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Saturday 23.06.2018 | Name days: Līga

Opinion: Ushakov’s attempts to scam Latvia’s residents continue

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Baltic news, News from Latvia, BNN.LV, BNN-NEWS.COM, BNN-NEWS.RU‘Are you starting to forget the Soviet times? Mayor Ushakov reminded us of them recently. The long queues for Riga Resident Cards were the Mayor’s Christmas gift to residents of our capital,’ – says the head of Unity’s Riga City Council faction Sarmīte Ēlerte.

‘People were told that public transport fares would go up next year. At the same time, registered residents of Riga who own a Riga Resident Card would only have to pay 50%. This was done in spite of Riga City Council officials’ knowing that the new tariffs have not come into force, nor will they. They will not come into force on March 1, 2014. Regulations proposed by Riga City Council will only come into force if they are approved by the Environmental Protection and Regional Development Ministry. And the ministry does not support this initiative,’ – says the politician.

‘Residents of our capital had the pleasure to find another ”pleasant” surprise on the first day of 2014: residents, even those who had their Riga Resident Card with them, had to pay EUR 1.20 for their tickets. Why EUR 1.20? No reason, really. But the fact remains, and no one had the presence of common sense to explain this,’ – she continued.

According to her, Ushakov has yet to provide explanations to this whole mess. ‘He has disappeared for the most part. He has not been seen since the airing of the very optimistic Riga Resident Card advertisements on television last year. This campaign cost taxpayers EUR 213,431. He had accused the government in the chaos he himself manufactured, provided no apology for the ruined Christmas time, put off the dates for the reception of these cards and simply vanished. Should have been expected – it is no ribbon-cutting business,’ – she added.

Ēlerte mentions that Riga City Council’s Public Transport Licensing Committee approved the public transport fare amount at EUR 0.70 on September 17, 2013. The head of Riga City Council’s Transport Committee Vadims Baraņņiks had previously told the press that the transition to euro had allowed Rīgas satiksme to find a way to reduce public transport fare even more. Rīgas Satiksme’s proposed rate of 50 santim or 71.14 euro cents have been rounded down. Nearly two weeks later, that same licensing committee suddenly approved the new public transport fare – EUR 1.20.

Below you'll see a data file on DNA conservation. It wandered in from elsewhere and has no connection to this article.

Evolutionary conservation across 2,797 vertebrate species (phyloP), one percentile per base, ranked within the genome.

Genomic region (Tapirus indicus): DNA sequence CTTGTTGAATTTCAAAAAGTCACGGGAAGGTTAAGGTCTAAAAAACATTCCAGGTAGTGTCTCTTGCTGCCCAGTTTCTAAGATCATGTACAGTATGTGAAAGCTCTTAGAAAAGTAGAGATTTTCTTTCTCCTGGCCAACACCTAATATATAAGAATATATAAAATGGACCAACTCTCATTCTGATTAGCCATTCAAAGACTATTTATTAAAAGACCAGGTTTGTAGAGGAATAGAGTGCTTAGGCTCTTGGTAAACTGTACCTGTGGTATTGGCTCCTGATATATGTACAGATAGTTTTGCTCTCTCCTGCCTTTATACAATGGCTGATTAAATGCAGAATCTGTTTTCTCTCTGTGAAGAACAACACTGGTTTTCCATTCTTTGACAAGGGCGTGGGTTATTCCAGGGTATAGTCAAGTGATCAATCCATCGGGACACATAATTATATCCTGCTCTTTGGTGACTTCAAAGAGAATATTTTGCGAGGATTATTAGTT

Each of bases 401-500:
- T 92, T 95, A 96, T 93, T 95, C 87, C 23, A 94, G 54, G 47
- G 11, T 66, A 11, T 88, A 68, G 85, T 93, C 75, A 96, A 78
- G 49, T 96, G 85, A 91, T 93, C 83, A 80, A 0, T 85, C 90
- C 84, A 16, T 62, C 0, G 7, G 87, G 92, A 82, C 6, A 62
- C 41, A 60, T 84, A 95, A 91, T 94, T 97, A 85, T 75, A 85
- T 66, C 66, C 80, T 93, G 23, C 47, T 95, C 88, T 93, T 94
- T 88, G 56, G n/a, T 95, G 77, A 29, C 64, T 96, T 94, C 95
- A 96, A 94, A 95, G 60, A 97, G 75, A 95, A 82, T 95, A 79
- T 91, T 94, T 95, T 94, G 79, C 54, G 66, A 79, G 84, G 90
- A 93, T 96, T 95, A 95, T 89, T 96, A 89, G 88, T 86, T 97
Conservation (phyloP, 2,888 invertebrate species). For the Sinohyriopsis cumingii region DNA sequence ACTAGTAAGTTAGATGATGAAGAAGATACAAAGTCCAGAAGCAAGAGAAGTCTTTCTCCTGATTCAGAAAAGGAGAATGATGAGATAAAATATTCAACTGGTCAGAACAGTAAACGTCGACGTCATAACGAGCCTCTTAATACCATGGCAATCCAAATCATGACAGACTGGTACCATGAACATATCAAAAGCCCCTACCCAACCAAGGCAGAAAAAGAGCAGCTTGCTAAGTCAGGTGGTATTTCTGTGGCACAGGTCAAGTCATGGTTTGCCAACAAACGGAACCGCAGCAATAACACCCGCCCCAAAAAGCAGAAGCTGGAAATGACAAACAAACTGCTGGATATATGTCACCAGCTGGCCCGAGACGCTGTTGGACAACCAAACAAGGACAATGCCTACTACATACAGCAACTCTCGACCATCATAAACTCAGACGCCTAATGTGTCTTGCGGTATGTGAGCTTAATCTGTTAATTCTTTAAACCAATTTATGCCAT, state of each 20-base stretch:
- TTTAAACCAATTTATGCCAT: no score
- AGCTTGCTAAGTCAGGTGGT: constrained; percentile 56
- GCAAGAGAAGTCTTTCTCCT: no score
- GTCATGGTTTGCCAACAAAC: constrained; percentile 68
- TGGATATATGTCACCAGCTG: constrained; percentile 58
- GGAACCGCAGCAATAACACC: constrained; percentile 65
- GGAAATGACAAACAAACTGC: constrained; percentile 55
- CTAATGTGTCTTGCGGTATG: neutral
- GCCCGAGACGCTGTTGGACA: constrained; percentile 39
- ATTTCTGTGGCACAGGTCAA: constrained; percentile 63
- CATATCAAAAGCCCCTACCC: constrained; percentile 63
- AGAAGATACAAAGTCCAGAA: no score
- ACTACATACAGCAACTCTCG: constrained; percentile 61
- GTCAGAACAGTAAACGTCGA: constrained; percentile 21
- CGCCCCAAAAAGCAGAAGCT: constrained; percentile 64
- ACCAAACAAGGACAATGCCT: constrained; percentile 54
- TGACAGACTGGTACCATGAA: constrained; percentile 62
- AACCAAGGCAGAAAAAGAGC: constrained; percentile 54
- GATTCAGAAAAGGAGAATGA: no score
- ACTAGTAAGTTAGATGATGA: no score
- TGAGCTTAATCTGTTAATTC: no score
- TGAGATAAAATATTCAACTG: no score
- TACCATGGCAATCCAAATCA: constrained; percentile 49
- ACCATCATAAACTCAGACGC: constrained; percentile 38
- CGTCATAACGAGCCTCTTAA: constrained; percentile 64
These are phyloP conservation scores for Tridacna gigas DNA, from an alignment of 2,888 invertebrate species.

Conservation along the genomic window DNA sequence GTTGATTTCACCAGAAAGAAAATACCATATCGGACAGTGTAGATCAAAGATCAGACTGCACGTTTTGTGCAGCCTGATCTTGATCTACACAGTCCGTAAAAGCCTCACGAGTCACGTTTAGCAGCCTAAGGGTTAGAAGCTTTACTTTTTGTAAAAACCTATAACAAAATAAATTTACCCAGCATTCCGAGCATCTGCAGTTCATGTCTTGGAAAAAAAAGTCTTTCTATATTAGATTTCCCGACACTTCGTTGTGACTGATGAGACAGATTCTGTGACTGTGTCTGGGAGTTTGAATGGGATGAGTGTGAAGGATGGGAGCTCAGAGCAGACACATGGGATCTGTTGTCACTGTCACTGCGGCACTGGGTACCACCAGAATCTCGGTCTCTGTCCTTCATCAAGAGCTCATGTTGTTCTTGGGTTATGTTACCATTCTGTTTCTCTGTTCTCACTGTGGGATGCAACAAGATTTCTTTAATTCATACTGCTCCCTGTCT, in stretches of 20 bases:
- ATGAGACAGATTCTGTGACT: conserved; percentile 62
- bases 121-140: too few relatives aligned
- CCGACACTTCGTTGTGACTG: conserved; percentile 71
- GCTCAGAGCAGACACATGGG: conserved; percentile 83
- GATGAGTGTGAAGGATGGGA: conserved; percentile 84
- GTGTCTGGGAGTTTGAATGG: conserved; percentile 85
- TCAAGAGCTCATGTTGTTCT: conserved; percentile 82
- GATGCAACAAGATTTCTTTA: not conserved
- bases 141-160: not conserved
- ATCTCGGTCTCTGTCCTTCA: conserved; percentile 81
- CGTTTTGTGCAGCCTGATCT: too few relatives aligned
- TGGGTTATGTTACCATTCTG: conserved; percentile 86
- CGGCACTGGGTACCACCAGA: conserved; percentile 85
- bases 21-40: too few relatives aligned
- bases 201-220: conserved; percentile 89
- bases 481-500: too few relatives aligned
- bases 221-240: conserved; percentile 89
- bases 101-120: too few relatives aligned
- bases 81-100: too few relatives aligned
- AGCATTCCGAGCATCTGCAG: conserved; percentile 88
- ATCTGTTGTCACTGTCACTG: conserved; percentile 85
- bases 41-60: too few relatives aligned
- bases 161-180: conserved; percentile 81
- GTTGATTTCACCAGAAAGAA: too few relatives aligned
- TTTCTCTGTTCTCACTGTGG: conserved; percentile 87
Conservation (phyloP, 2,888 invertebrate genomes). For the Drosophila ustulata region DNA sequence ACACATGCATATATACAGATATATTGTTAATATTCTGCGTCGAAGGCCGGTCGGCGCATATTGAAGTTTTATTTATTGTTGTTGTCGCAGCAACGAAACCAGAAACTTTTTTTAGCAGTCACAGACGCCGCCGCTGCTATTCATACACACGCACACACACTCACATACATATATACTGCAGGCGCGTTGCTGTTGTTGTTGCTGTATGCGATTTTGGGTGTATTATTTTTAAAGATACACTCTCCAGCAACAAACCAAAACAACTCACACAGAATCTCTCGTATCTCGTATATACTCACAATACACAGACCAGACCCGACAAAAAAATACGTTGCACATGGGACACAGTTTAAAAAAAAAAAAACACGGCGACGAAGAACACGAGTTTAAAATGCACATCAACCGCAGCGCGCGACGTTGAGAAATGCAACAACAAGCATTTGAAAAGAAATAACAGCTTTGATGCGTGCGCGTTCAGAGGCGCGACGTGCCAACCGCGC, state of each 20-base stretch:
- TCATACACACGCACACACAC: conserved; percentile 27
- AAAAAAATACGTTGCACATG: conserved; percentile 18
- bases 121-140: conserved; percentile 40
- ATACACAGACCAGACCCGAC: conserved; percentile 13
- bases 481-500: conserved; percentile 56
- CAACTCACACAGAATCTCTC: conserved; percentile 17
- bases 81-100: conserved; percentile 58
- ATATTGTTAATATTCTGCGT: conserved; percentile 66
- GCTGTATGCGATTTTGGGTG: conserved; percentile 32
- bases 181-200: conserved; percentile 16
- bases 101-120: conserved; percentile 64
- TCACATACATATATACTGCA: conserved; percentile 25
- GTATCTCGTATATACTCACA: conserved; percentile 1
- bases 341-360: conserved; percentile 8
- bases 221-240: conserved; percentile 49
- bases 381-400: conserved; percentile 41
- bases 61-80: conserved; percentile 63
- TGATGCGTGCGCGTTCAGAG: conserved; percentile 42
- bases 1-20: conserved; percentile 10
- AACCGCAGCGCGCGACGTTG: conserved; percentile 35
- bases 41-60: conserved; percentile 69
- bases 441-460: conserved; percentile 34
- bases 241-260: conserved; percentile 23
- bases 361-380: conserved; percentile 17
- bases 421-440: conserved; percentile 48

‘What exactly happened during those 12 days? Why was there suddenly the most rapid increase in public transport fares in Latvia’s history – 71%? Because a grandiose plan was born: to unite voters under Ushakov’s banner for election purposes using public transport fares,’ – Ēlerte says.

In spite of Unity and the National Alliance voting against it, Harmony Centre and Honour to Serve Riga coalition made the decision to divide and pit against each other Latvia’s residents on October 7, 2013. As a result of this decision, registered residents of Riga are to be presented with a 50% discount on public transport services; everyone else is expected to pay EUR 1.20 per trip. It should be said, that residents of Riga pay for all of their discounts from taxes. This also applies to residents who do not use public transport services. Riga City Council’s regulations did not come into force because the Environmental Protection and Regional Development Ministry ordered officials of Riga City Council to cancel this initiative. Then the minister Edmunds Sprūdžs said: ‘These regulations are a mess from a logical and legal standpoint.’

In order to prevent manipulations with the law and unjustified interpretations of regulations, Unity’s Saeima faction called to apply additional clarification to Public Transport Services Law Section 14. It was then decided to vote for the following amendment: ‘A person’s declared permanent residence cannot serve as the only criterion when deciding on public transport benefits.’

Harmony Centre and Honour to Serve Riga decided to look for a new law to circumvent. On November 19, with Unity and NA voting against, the ruling parties of Riga City Council introduced and amended the once halted discriminating regulations with only one additional criterion – the much debated 50% discount is to be provided to all residents under the age of 75 who have their permanent residence declared in Riga.

These regulations were halted as well, because Daniels Pavluts – acting Environmental Protection and Regional Development Minister – requested to cancel them on December 19.

‘The language referendum of 2012 reminded Ushakov that he lives in Latvia. EPRDM also reminded him that Riga is a part of Latvia. What else could future bring us? It is likely that there will be other attempts to scam residents in the future. We should all keep in mind the only place where we can find free cheese before we decide to hop on the free benefits train,’ – she concluded.


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